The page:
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      Our 2 Cents

    Ambiguity on Animals and Antibiotics

    The U.S. Food and Drug Administration (FDA) has been sending some rather mixed messages on the overuse of antibiotics in animal agriculture lately. Acknowledged as a serious issue by scientists for decades, the risks of overusing antibiotics in farming have grown tremendously. Despite this, the FDA has recently reversed its 34-year-old intentions to limit the non-essential use of the most commonly used antibiotics in animal farming and is changing gears by asking the industry to regulate itself.

    This issue has many concerns for animals and people. About 80 percent of antibiotic drugs produced for the American market are used for raising animals in factory farms. The vast majority of these drugs are administered to animals for non-essential purposes, added in small doses to their feed and water to promote fast growth and minimize the spread of disease. Administering such low doses of antibiotics on a regular basis creates a perfect environment for microorganisms to develop resistance to these treatments. The alarming consequence of this is the rise of multidrug resistant “superbugs”, such as deadly strains of e. coli, the MRSA “staph” infection, and new threats such as the Acinetobacter organism which made headlines after affecting troops deployed in Iraq. The serious public health risks of this issue have already been documented by hospital workers and food-safety testers across the country. Further, an estimated 80 to 90 percent of antibiotics given to farm animals are undigested and passed into local watersheds, inundating almost half of American streams with pharmaceutical pollutants.

    The very heart of this issue comes down to our treatment of farmed animals. The overuse of antibiotics in factory farms is a direct result of confining animals by large numbers in their own excrement. Giving non-therapeutic antibiotics in low doses to farmed animals is the only way companies can continue to raise them in such unsanitary conditions. There is no reason for using medical treatments to offset despicable environmental conditions other than maximizing profit. There are definitely many legitimate veterinary needs for antibiotics in treating specific instances of infection, injury, or disease on an animal farm; but in the vast majority of cases, this is not how they are used. If one of us took a doctor-prescribed dose of antibiotics to treat an inner ear infection, we would see that as an acceptable use of medicine. If one of us were to routinely take low doses of un-prescribed antibiotics just because we kept a filthy bathroom, we would see that as a reckless use of such medication.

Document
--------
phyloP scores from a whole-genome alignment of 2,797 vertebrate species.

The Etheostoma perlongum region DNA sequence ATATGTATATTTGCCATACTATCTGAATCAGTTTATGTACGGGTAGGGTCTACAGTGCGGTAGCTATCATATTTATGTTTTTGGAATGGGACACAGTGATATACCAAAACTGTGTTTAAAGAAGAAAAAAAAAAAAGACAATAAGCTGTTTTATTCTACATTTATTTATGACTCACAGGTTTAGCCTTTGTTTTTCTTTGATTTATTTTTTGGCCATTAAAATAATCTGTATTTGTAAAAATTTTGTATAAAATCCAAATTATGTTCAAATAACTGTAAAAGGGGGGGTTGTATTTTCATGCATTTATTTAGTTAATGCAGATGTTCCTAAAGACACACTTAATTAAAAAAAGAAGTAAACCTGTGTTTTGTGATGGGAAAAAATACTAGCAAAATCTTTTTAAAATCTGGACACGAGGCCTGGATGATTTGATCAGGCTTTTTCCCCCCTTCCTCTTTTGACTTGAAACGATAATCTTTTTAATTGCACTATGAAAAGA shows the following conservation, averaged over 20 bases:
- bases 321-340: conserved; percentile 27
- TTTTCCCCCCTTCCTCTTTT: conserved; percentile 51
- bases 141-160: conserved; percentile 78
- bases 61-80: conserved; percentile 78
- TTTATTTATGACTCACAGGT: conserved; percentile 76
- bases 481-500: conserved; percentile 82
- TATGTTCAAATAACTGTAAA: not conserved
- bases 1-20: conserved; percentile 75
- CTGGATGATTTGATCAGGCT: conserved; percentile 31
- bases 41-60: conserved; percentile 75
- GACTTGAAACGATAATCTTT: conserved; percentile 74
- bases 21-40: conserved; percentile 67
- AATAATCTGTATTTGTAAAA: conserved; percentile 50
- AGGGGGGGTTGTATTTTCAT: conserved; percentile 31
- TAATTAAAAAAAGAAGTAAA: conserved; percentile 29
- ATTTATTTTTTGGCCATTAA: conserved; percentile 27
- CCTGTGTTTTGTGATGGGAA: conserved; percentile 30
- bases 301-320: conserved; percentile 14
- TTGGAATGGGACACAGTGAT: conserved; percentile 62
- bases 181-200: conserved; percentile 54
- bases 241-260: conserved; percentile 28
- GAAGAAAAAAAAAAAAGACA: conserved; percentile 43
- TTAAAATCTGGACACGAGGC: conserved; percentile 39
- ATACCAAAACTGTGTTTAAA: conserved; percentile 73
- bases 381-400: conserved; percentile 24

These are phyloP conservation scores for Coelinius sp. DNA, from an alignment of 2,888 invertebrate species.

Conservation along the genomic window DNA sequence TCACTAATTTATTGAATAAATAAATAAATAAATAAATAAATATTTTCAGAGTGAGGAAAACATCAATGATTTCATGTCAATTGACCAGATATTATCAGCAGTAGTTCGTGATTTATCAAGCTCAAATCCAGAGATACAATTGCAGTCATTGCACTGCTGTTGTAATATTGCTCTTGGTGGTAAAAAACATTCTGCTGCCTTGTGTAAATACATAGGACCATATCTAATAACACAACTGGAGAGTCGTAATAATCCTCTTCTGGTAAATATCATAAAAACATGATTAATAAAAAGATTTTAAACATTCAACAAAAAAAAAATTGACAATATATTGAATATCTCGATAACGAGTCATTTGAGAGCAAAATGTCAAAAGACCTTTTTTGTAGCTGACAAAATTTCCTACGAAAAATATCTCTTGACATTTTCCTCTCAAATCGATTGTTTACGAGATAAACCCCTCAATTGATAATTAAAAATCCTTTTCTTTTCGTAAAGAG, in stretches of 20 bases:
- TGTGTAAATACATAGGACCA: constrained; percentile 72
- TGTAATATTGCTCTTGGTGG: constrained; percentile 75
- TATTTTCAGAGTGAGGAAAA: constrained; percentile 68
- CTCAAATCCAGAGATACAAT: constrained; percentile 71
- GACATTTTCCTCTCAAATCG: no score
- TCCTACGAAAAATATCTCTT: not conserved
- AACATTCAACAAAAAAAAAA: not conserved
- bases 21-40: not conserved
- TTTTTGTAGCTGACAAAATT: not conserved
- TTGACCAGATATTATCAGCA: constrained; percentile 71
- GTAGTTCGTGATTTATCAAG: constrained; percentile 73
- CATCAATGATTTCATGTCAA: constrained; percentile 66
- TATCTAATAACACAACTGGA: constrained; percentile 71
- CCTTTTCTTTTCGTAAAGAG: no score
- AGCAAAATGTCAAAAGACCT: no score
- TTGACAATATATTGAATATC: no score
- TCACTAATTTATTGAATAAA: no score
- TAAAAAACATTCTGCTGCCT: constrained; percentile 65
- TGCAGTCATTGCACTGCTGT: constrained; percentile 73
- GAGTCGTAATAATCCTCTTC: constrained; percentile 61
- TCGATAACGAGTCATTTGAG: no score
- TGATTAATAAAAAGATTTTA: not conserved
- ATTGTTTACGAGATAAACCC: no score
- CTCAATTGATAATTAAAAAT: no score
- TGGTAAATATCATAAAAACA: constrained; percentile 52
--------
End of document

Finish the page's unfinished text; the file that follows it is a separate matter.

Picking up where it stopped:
The FDA’s current stance appears to lean heavily on voluntary regulation by the meat industry. FDA Deputy Commissioner Michael Taylor recently summarized this in an interview: “We've been reaching out to constituencies - the animal drug industry, the veterinary community, the animal production community - to craft a strategy. We do believe we can make serious progress, rapidly, through this voluntary phase-out strategy.” In contrast to this notion, antibiotic usage by the American meat industry has increased steadily each year.

    Despite the complexity of the issue, there are some simple things we can do. Legislation to address this problem has been proposed in Congress via the Preservation of Antibiotics for Medical Treatment Act by Rep. Louise Slaughter (Dem., NY). This would specifically restrict the non-therapeutic use of antibiotics and limit them to legitimate veterinary applications. The bill is currently in committee, and any public show of support will help its chances of being passed.  The FDA is also currently accepting public comments concerning “The Judicious Use of Medically Important Antimicrobial Drugs in Food-Producing Animals.” Perhaps the simplest yet most important steps we can take is to remember our power as consumers: supply will always be dictated by demand. Every step we take to reduce our consumption of animal products and embrace a more plant-based lifestyle strikes a resonant blow to the industries that profit from animal exploitation.

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